I wish to ensure that all children, no matter what their background or financial means, get access to a quality level of education. I am keen to promote early years learning of modern languages and improve primary school maths teaching. We must also do more to encourage life-long learning.


Without our health, we have nothing. Many do not visit the GP when they need to because of cost. I will push for free GP visits and more affordable dentistry. It is unacceptable that our aging residents often have to wait so long for operations. This needs more investment to reduce waiting times. I will fight for improvements in mental health care and better provision for those with a disability and for their carers.

Public Services and Taxation
I will oppose any cuts to services that will hurt the vulnerable and those on low/fixed incomes, including pensioners. Reform Jersey candidates will oppose any increase in GST. If spending does need to increase, it is important that it does not hit ‘middle Jersey’.
We must look at progressive methods of taxation, including the restructuring of social security contributions: if contributions were actually levied at a flat rate, without a cap on earnings, a lower rate of 5% could be applied, benefiting the vast majority, whilst yielding an extra £7.5 million a year.

St Brelade
I pledge to work with the Constable and new deputies to maintain the unique beauty and community of our parish. I will oppose inappropriate development and push for a sustainable population policy for the island.

Constables play an important role is island life. However, the roles of municipal head and being a politician are two separate jobs and should entail two separate elections. As such, I will be voting ‘no thanks’ on 15 October.

30 July 2014

Happy Birthday 70th Birthday to a True Living Legend

Today, Mike Dun is 70 years old. And this blog would like to wish him many happy returns, and say a few words, if it may, to celebrate this self-effacing local hero.

I have known Mike for a few years now through politics, and I am pleased to also call him a friend. Later this evening I will see him for a (non political) party and I hope he is wearing his full regalia, as in the photo above!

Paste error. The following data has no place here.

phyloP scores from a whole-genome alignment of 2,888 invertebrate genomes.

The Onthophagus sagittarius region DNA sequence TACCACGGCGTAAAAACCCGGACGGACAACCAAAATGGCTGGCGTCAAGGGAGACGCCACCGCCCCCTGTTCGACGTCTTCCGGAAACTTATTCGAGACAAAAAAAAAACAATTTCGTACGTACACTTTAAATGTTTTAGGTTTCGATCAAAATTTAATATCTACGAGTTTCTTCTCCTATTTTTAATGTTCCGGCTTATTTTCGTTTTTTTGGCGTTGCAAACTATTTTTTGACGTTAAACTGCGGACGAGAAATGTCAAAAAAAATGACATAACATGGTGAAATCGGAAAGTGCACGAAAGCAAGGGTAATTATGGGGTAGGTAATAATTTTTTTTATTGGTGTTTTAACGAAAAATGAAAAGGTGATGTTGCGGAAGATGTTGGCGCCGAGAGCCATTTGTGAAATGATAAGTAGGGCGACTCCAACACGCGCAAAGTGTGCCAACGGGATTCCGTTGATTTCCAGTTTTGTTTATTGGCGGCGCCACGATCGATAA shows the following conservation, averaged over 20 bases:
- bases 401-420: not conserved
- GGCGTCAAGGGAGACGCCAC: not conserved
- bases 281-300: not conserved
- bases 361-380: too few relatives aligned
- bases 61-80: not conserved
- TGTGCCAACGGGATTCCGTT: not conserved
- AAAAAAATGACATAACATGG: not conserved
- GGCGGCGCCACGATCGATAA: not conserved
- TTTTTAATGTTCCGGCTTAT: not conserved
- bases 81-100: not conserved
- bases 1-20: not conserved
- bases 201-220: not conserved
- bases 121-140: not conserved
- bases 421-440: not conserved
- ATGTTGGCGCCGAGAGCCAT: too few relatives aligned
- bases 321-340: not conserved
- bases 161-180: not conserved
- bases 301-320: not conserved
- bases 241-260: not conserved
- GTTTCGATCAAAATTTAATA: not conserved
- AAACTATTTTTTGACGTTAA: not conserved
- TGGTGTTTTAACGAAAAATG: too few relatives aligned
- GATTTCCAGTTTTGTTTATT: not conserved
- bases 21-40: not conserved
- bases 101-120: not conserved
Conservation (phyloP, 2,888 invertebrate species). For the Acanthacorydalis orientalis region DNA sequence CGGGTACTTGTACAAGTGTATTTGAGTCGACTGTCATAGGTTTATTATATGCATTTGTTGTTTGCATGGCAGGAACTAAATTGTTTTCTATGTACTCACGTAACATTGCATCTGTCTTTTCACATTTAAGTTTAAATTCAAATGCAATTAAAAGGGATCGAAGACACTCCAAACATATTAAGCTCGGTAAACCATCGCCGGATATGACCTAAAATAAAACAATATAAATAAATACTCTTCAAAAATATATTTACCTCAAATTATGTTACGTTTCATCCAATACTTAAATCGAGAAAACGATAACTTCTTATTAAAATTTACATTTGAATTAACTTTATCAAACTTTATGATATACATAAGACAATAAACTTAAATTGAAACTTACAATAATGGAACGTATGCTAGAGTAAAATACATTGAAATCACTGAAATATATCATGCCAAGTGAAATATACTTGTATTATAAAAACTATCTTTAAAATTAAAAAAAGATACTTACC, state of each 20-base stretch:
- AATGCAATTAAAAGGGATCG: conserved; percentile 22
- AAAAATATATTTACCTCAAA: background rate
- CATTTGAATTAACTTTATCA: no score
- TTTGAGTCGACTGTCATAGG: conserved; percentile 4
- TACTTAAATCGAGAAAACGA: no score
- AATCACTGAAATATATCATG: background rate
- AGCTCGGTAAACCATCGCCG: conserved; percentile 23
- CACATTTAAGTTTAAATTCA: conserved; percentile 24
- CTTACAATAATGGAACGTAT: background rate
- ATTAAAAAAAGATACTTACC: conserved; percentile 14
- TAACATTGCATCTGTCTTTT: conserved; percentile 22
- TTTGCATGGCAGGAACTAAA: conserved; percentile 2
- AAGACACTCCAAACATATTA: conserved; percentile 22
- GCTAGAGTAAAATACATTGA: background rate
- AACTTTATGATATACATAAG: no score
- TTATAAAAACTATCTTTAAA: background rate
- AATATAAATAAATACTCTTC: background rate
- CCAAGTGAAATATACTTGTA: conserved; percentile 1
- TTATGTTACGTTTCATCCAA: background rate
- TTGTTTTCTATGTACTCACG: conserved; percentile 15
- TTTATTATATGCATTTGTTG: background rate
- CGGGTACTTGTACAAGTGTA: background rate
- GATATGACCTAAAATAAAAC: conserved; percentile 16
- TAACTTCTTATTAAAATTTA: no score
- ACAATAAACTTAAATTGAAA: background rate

Mike (Mr Dun) will be well known to States Members and the staff of the Greffe and scrutiny, as he is someone who keeps a tight eye on public matters, as well as policies and legislation coming out of the Big House. Whether or not all of the aforementioned share my affection for Uncle Mike, I am not sure, because he is no doubt often a thorn in the side to them, especially when processes are not followed, and social policy is slow to appear.

And this is why Mike deserves special mention, today: he has been a tireless campaigner for justice and equality during his time in the island. He often takes up individual cases that some States Members are either unwilling or unable to take on. He is a keen supporter of the under-dog, the disaffected and dejected, as can be seen from his many posts.

Like any true hero, much of his good deeds are not seen, but they are still appreciated by those he helps.

So today, I wish a happy big 70 to Uncle Mike. I know that Tom Gruchy would be proud to call you one of his comrades.

I'll leave you a slightly comically aged video from 1993 of Mike talking in a programme on Human Rights in Jersey. 'Plus ça change...'

05 July 2014

Equal Marriage - the fight for civil rights goes on.

Crunch time for Equal Marriage - How can you help?Reproduced courtesy of http://sammezec.blogspot.com/
We now have a time and date for the Equal Marriage debate in the States of Jersey.

On Tuesday 8th July at 9.30am we will crack straight into the debate which could take several hours before it culminates in a vote.

Victory is by no means predetermined.

States Members have received all sorts of correspondence from all sides of the argument.

Needless to say, the opposition to it is noticeably the least articulate and logical, but we have had more against than for so far.

We have a perfect opportunity to take a huge step towards equality for a previously marginalised group. If this fails, it will be a sad day for Jersey.

So what can you do to help?

The simplest thing would be to contact States Members and lobby them to vote for "the P.102/2014 proposition on same-sex marriage". I've copied their email addresses at the bottom of this post. You can

They are YOUR States Members and you have every right to email them and ask them to vote in favour of this. Believe me, the people who are asking us to vote against it have not needed prompting on this point!

Write them an email asking them to vote for it. It can be as long or as short as you want. It will have an effect. States Members love to reject decent propositions with the nonsensical argument of "ah, well I've not had any Parishioners contact me asking me to support this!" so don't give them that amunition.

If you are free, you are also more than entitled to come and stand in the Royal Square as members are walking into the States building (from 8.30am - 9.30am) and try and stop them for a chat to lobby them. Obviously that sort of thing requires a bit of confidence, but some people have a real knack for that and can be very persuasive, so if that's your thing, give it a try.

Finally, States proceedings are open to the public. Most weeks the public gallery is completely empty, but sometimes a specific proposition can enthuse enough people to see it packed. The presence of the public in the room does have an effect. It means members are extra careful about what they say and know that they are dealing with an important subject matter.

So if you aren't working, come down and watch it. It's sure to be an enlightening event!

You have until Tuesday morning, so get emailing!!